Happiness is a Warm Gun

There used to be this thing called a gun control debate in America.  As we’ve noted before, it no longer exists.  Members of Congress are shot, college and high school student shooting sprees are now an annual tradition, and even churches aren’t safe from gun violence.  But nothing changes. In fact, it only gets easier to get guns and more of them:

Gov. Bob McDonnell signed a bill Tuesday that repeals Virginia’s one-handgun-a-month law, enacted in 1993 when the state was a haven for gun runners.

McDonnell had earlier expressed support for repealing the law, which limited individuals to one handgun purchase every 30 days but did not apply to rifles or shotguns. The General Assembly passed the legislation Feb. 15.

The governor’s office alerted reporters to the signing but said the governor would not issue a statement.

The signing came after McDonnell met Saturday with families of people killed or injured in the April 2007 shooting rampage at Virginia Tech, the worst mass shooting in U.S. history. The families had hoped to persuade him to veto the bill, although they knew it was a long shot.

We have a Constitutionally protected freedom of speech, but even that right is not absolute – speech can sometimes be regulated.  Yet if recent trends continue, the individual right to bear arms, recognized by the Supreme Court only recently, will become this nation’s first and only absolute right.  We’ll have guns in National Parks and guns in State Capitols.  We’ll be able to buy guns basically anywhere at a moment’s notice, with no need to take any course in gun safety and with no background checks or waiting periods.  There will be no way for the police to track the guns we buy, and the mere fact that a person once robbed someone at gun point won’t prevent them from buying a gun when they get out of jail.   We’ll be able to buy guns that have no purpose but to kill people, and ammunition that has no purpose but to pierce the protective armor that cops and soldiers wear.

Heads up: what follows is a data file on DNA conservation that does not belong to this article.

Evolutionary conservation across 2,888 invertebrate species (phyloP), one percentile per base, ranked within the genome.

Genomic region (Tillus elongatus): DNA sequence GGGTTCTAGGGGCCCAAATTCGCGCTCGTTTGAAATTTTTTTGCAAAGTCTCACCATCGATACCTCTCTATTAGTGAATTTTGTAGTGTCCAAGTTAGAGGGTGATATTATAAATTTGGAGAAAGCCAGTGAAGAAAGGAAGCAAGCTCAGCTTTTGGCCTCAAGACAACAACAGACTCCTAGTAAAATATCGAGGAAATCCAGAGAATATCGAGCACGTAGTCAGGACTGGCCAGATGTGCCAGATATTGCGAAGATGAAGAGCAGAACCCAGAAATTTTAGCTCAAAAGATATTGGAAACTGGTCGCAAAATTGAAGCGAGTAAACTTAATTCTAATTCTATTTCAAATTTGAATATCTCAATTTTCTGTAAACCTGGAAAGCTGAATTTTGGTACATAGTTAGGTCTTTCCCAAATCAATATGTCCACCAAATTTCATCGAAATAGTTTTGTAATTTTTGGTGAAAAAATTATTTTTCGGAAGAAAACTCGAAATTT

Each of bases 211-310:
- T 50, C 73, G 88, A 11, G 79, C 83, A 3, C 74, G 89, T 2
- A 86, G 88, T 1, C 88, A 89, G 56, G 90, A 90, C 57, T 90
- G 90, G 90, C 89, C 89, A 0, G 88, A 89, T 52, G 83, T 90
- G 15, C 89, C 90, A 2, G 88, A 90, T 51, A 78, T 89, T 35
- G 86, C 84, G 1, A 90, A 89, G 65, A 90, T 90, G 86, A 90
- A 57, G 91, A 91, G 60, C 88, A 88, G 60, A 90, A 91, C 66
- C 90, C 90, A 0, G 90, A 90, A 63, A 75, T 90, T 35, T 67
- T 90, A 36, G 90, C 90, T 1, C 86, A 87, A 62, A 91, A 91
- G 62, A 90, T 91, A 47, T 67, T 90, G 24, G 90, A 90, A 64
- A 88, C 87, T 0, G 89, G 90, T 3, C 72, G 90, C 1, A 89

Gun manufacturers who turn a blind eye to the fact that they are supplying black markets with weapons need not fear any liability, because Congress has already shielded them.  While the manufacturers are safe, psychiatrists are not.  They will dare not ask patients if they own guns, even if those patients relate violent dreams of killing friends, co-workers or family.  To do so might put the doctor at risk of being fined by the State.

The writing is on the wall, red and dripping.  This country will soon be one, giant, no-so-well regulated militia.

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  • http://profiles.google.com/karl.s.kahn Karl Kahn

    On the plus side, it’s going to be very difficult for Mexico to invade.

  • Chilek9

    I have a problem with some of the misleading things you’ve said, “Yet if recent trends continue, the individual right to bear arms, recognized by the Supreme Court only recently, will become this nation’s first and only absolute right.” WRONG and not even close. The Gun Control Act of 1934 is still the law of the land. Try buying a fully automatic weapon, get ready for the disappointment. It is possible, but it’s also VERY expensive and VERY time consuming and no one who goes through the process is going to do anything dumb enough to lose that investment. Not to mention all the other laws that do remain and will remain, more than TWENTY THOUSAND of them, restricting the Second Amendment. More than restrict any other Amendment to the Constitution.